Jingles are a vestige of the era in which businesses were an extension of individual creativity rather than just a product of market research. Jingles happily marry song and commerce, signifying that there is artistry to the exchange of goods and services. (Their replacement, the pasteurized pop rip-offs, signifies the opposite, the corruption of art for commerce--a victory for cynicism, opening a yawning gap between consumer and merchant.)
As with some art, it is helpful in understanding a jingle not merely to see the final product but to envision the act of creation; you can't really appreciate a Jackson Pollock without recapitulating, in your mind, the kinetic fury behind that mad, meticulous splattering and dripping.
So, too, must you imagine the creation of a great jingle. A great jingle is catchy, well orchestrated, performed with animal enthusiasm, and yet the message is splendidly pedestrian. Imagine the recording session: The singer, the arranger, the sax player, the keyboard man, the sound technician, the backups, all masters of their craft, some who have known fame, or danced on the edge of fame, some yet to taste it, all veterans of half-empty saloons with half-drunk yahoos demanding "Louie, Louie," all of them sweet musicians with semisweet lives, all harboring milk chocolate dreams, getting paid good money by some geek in a suit to produce:
Hour Eyes--Doc-tors of op-TOM-etry.
It must be a hoot! You think these guys don't savor the irony?
To research this point, I called Randy Lievan, the president of Dry Clean Depot, at his home in San Diego. He was delighted to hear from The Washington Post and opined that the true tragedy in America today is that some other dry cleaning establishments charge more for ladies' garments than for men's on the specious theory that women's clothes are harder to launder because they have darts.
"It's a big lie!" he said.
Lievan also very much regrets that health laws prohibit dry cleaners from accepting clothes soiled with something dreadfully bad, if you catch his drift. "It's sad because that's when people really need to have it cleaned."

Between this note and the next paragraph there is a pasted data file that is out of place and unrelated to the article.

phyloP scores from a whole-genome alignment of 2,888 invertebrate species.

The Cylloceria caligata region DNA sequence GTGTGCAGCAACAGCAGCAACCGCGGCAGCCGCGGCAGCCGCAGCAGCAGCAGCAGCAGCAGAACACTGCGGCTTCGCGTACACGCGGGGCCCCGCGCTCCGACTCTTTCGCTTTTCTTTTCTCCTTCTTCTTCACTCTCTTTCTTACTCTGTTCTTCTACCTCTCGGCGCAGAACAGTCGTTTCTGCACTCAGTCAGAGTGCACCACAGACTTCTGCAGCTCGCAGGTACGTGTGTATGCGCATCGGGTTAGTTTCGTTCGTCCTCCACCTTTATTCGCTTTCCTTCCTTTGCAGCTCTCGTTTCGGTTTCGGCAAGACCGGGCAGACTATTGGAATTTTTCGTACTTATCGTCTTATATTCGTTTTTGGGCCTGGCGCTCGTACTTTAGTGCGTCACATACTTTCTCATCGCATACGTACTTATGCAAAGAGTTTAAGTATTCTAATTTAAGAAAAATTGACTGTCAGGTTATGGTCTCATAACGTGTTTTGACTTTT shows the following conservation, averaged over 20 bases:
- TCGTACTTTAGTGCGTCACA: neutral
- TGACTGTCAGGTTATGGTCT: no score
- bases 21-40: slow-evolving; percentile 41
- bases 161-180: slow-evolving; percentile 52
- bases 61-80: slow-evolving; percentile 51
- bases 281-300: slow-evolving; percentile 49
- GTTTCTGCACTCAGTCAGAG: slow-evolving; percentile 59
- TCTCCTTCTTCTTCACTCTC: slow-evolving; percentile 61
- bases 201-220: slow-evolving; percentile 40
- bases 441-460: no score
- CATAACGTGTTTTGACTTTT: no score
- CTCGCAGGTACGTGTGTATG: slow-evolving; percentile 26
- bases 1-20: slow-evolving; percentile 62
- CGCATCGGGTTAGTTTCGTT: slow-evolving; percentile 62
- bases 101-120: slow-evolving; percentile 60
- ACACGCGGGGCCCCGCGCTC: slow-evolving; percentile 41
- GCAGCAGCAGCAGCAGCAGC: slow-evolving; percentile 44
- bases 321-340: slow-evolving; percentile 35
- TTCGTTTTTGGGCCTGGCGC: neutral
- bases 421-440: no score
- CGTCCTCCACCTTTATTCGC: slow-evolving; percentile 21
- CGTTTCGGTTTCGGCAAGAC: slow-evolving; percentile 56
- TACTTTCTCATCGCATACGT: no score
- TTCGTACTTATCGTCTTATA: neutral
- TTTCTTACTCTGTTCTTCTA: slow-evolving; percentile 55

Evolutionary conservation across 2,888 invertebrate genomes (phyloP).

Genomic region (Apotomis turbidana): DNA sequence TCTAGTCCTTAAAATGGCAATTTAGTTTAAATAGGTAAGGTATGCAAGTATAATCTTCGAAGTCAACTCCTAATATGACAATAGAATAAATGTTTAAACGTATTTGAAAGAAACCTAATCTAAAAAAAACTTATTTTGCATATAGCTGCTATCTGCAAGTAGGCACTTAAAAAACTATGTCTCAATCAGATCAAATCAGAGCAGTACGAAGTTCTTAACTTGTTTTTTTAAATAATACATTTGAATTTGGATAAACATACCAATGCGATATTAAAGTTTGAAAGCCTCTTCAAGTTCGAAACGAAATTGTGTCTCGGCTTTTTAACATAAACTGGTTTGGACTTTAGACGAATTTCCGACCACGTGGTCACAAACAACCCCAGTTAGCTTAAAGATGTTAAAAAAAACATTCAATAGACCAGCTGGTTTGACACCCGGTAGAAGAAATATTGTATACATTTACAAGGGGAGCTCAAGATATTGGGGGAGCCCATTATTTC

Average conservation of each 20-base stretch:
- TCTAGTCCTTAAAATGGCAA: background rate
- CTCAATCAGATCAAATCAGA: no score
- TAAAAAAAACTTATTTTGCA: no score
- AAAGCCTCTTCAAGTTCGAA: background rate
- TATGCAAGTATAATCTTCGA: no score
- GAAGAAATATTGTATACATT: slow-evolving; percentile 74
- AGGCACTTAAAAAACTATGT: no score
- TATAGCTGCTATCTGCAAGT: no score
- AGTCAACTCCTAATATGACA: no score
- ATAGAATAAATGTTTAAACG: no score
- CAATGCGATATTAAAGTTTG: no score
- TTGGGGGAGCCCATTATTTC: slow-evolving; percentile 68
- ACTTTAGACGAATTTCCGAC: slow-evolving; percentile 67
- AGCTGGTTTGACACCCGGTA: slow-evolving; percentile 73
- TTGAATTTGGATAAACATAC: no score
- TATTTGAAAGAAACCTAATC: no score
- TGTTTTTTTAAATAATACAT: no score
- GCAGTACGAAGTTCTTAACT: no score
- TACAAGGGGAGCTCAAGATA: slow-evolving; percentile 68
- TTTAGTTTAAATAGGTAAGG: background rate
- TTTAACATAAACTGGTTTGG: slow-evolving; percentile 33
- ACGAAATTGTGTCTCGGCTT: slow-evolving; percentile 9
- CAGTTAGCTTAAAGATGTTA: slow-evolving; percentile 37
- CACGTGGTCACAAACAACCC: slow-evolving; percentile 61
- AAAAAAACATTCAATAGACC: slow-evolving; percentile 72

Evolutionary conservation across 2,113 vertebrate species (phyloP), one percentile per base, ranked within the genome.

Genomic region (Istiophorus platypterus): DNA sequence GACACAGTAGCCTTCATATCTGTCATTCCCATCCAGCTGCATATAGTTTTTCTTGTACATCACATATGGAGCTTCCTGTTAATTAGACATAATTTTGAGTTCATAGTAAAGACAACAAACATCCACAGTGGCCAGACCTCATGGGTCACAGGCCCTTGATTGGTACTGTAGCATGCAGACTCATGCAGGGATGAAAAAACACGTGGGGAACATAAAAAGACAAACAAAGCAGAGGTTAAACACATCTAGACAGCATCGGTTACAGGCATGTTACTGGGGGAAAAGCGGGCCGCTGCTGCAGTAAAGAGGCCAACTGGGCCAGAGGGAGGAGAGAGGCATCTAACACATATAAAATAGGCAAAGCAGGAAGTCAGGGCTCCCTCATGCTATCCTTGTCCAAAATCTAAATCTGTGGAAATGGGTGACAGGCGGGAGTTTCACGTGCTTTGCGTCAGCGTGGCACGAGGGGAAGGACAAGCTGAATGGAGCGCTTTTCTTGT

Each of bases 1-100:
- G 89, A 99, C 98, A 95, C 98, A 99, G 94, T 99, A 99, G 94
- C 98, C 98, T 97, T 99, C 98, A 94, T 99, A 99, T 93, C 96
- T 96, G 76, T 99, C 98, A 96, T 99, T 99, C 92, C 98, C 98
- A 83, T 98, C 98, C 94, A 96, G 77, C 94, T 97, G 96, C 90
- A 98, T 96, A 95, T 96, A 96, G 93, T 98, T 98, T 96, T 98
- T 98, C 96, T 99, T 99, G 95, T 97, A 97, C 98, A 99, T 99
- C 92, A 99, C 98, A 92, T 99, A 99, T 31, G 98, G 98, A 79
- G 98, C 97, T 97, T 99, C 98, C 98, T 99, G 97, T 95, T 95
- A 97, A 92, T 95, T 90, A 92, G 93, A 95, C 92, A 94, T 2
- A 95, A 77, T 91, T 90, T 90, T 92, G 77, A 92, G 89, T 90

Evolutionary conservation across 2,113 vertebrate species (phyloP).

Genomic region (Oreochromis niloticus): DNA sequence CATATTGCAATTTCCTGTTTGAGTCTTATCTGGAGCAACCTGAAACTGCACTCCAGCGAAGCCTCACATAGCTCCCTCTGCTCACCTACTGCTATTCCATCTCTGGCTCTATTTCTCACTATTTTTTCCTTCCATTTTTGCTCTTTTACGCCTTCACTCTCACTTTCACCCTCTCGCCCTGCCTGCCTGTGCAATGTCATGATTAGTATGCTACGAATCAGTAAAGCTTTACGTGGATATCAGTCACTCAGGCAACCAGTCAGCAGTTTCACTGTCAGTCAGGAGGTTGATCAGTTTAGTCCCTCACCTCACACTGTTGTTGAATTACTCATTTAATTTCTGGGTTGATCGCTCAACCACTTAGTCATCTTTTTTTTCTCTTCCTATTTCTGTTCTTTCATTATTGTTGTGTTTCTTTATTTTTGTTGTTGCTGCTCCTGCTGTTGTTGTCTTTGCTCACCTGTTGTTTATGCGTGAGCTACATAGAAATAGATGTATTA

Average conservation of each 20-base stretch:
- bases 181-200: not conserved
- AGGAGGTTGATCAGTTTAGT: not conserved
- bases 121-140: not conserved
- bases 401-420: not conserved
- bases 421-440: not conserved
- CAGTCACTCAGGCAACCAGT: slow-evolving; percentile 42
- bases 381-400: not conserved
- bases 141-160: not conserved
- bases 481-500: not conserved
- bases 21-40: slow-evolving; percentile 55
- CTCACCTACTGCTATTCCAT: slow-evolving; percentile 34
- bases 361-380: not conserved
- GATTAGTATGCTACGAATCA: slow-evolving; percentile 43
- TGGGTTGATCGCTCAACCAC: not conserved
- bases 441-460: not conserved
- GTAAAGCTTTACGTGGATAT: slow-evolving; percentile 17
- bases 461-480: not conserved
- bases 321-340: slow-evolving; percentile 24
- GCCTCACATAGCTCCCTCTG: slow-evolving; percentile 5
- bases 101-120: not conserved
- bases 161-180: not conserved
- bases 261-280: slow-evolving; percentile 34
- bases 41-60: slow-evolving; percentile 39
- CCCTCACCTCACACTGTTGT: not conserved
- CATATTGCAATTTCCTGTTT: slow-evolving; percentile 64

Lievan says the Dry Clean Depot jingle was produced in 1997 and he figured it would last a short time, but he still gets seven or eight e-mails a day from people all over the country saying they cannot get it out of their heads. They're not complaining, he emphasizes.
He wouldn't tell me what the jingle cost him, but said it was plenty, because a real pro produced it. Gary Withem is a high school music teacher, but he wasn't always a high school music teacher.
"He was the keyboard man for Gary Puckett and the Union Gap. You're talking about a man who toured with the Beatles!"
Withem also wrote
Dixie Cups are sensible--they're only nineteen cents-ible, too!
This all fit nicely with my theme about how jingles are produced--tasting fame and dreaming dreams and semisweet chocolate and everything. I told Lievan how good I was at scoping out this sort of thing. I asked him to tell me all about the big, bad, chain-smokin', man-eatin' gospel babe who sings the Dry Clean Depot jingle.
"She was a tiny little thing."
Her name is Jennifer Arana. She was 18 years old when it was recorded.
"Sweet kid. A high school classmate of my son."